Australia PM Turnbull faces leadership pressure

Posted April 11, 2018

But the former Deputy Prime Minister's comments have been met with criticism, after he lashed out at Mr Turnbull earlier this year in the midst of his affair scandal, claiming the PM was interfering in the National Party's leadership.

Asked whether he felt vindicated by Turnbull also losing 30 Newspolls, Abbott insisted to reporters: "It's not about me, it's got to be about our country", while defending his right to "speak my mind".

"I think Malcolm's not a fool, he'd know that himself", Mr Joyce said.

"I actually think the Australian people want us to focus less on the polls and personalities and a lot more on what we do for the people".

Mr Turnbull's leadership is under a cloud after the coalition government lost 30 Newspolls in a row, the same as one of the metrics he used to topple Tony Abbott in 2015.

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Ironically, the beneficiaries of the 2010 coup are Malcolm (Godwin Gretch) Turnbull and Bill (I'm with the coup) Shorten.

Finance Minister Mathias Cormann said the prime minister had the support of the party. "I'm very confident as we get closer to the election the Australian people will start to focus very much on the alternative, and the alternative is $200 billion of taxes", he said.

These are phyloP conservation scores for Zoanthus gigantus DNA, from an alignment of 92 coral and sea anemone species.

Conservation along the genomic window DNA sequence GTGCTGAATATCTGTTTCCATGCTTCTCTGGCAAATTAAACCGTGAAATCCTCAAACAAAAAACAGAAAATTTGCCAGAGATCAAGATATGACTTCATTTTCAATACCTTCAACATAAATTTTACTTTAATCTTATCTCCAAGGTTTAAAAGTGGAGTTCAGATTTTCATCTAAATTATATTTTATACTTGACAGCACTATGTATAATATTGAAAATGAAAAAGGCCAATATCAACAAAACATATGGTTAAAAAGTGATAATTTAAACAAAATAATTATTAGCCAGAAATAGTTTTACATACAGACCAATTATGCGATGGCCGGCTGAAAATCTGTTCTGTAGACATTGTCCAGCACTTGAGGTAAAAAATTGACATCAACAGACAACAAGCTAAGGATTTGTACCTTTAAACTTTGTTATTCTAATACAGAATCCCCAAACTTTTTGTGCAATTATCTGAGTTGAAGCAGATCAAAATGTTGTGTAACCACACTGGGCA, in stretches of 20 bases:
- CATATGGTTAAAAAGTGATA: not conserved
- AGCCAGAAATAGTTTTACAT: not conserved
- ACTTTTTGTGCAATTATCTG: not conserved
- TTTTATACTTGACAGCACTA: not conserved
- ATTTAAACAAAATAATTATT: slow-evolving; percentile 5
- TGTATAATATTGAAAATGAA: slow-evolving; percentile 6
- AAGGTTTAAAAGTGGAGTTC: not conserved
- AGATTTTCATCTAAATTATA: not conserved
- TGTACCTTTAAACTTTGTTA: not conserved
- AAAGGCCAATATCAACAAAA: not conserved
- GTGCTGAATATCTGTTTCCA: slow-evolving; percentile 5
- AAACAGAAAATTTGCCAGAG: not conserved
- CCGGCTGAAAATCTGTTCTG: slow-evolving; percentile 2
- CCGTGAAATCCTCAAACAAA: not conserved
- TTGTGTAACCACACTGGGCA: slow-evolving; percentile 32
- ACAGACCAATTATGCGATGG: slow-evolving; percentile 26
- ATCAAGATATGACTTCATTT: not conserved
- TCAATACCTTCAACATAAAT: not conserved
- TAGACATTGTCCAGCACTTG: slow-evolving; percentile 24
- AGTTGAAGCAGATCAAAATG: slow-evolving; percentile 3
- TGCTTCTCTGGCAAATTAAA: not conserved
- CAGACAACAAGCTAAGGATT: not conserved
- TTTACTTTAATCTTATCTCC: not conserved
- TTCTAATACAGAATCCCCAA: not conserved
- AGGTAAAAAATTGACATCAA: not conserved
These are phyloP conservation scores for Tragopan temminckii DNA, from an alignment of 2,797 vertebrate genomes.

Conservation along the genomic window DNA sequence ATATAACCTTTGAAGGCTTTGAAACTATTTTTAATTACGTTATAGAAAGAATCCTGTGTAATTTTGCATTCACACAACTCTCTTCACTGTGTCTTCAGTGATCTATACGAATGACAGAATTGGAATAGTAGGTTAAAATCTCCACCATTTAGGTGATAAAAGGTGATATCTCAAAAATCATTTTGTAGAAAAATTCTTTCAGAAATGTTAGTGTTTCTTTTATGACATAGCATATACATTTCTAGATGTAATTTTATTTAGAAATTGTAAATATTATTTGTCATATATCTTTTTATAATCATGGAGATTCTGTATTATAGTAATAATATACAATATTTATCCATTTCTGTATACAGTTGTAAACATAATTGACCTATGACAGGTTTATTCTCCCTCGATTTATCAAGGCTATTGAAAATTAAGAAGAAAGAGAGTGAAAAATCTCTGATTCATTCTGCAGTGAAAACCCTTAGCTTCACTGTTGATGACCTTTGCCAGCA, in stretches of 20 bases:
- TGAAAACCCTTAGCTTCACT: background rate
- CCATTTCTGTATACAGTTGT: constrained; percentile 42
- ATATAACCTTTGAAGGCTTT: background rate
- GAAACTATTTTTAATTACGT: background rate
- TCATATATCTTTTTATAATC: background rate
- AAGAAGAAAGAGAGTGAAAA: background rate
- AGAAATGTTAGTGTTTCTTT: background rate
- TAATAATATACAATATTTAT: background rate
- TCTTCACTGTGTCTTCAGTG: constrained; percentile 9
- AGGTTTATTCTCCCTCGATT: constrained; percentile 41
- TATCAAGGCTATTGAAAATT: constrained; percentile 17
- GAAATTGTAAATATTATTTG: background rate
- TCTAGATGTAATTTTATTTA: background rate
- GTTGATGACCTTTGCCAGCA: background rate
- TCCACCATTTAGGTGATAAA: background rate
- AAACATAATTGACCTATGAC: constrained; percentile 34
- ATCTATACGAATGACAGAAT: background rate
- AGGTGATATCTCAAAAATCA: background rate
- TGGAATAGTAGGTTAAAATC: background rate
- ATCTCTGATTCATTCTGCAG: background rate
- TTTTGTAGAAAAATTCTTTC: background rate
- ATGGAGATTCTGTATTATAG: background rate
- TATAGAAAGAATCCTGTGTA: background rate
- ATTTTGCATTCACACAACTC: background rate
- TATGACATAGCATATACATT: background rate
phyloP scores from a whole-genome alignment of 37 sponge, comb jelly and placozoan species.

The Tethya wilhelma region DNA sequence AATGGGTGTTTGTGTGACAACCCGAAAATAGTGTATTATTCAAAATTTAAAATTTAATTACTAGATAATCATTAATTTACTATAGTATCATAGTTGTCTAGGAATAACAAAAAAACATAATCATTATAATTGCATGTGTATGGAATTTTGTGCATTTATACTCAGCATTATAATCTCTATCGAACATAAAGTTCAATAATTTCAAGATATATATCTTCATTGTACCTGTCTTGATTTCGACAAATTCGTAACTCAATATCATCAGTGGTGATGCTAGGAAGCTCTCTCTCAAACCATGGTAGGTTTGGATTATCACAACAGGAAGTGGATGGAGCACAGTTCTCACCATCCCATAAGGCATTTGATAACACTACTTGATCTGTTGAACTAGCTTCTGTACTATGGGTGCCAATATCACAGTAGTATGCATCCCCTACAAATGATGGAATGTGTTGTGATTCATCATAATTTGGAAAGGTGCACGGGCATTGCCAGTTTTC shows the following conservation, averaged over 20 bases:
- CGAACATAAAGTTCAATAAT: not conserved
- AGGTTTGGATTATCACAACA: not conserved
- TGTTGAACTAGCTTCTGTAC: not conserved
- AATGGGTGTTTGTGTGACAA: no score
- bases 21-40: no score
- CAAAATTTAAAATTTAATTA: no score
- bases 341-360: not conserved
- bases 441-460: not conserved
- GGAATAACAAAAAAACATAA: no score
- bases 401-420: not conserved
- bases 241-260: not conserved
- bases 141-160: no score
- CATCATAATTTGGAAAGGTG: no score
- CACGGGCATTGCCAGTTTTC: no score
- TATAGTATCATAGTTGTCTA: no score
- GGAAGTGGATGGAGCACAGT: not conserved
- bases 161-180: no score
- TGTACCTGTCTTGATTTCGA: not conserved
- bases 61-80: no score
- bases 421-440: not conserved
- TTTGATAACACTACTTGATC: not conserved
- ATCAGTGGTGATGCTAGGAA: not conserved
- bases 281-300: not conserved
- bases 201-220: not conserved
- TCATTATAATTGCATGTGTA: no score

They want us to focus on their childcare services, they want us to focus on schools, they want us to focus on hospitals and health, they want us to focus on national security and they want us to ensure that great jobs remain in Australia ...

"It's Mr Turnbull who said 30 Newspolls is a definition of success. That's his problem", Shorten said Monday.

But deputy Liberal leader Julie Bishop is standing by Mr Turnbull, expressing confidence he will lead the party to the next election.

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"The Turnbull Government continues to deliver strong job numbers and when the election is called next year, that is the poll we will be focusing on with the Prime Minister leading the Coalition".

Trotting out Howard-era poll results, Minister for Defence Industry Christopher Pyne said John Howard managed a seven point turnaround from a 48-52 poll result after calling the 2004 election. "The polls are about 50/50 - that's not a bad position to be in", he said.

Education Minister Simon Birmingham said it is possible to turn the polls around, citing the recent South Australian election.

"If you believed the polls, Nick Xenophon was going to be premier a few months ago", he told ABC TV.

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